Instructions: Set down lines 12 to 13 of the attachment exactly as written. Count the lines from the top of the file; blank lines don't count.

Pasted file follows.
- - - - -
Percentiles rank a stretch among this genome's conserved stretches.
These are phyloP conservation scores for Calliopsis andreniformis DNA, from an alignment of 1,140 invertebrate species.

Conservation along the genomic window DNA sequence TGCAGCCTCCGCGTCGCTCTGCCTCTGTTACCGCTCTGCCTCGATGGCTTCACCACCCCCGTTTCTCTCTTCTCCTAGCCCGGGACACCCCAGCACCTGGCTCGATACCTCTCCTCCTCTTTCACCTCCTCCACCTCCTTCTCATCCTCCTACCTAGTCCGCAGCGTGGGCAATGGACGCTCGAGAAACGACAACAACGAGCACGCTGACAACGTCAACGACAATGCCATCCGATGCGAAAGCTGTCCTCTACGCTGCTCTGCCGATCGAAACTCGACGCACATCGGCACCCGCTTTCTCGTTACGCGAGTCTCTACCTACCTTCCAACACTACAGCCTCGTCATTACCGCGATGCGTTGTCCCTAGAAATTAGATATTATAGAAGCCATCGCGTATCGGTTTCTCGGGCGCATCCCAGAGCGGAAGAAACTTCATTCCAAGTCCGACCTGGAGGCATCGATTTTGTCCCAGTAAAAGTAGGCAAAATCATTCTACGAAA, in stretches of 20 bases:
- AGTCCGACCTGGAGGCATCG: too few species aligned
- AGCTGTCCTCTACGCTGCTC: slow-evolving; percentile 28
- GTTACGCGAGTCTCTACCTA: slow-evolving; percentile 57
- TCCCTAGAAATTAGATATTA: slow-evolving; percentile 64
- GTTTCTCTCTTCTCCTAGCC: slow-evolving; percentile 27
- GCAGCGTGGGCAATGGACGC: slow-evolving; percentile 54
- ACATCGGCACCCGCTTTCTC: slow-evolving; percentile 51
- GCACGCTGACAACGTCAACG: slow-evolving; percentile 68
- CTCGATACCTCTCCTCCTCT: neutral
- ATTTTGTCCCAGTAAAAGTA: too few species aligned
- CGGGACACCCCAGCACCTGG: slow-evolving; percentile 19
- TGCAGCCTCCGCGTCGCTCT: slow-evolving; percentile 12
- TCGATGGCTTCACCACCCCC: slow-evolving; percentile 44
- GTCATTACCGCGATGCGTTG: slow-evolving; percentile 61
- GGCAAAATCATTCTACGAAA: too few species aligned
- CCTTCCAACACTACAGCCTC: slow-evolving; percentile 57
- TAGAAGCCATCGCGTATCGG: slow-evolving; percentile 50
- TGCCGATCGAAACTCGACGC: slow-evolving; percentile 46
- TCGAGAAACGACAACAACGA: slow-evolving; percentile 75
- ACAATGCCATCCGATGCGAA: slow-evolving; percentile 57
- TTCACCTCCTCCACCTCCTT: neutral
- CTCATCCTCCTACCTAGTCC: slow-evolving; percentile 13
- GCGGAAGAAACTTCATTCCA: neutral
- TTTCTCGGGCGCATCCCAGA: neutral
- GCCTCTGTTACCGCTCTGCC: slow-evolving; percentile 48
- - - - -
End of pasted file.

- CTCGATACCTCTCCTCCTCT: neutral
- ATTTTGTCCCAGTAAAAGTA: too few species aligned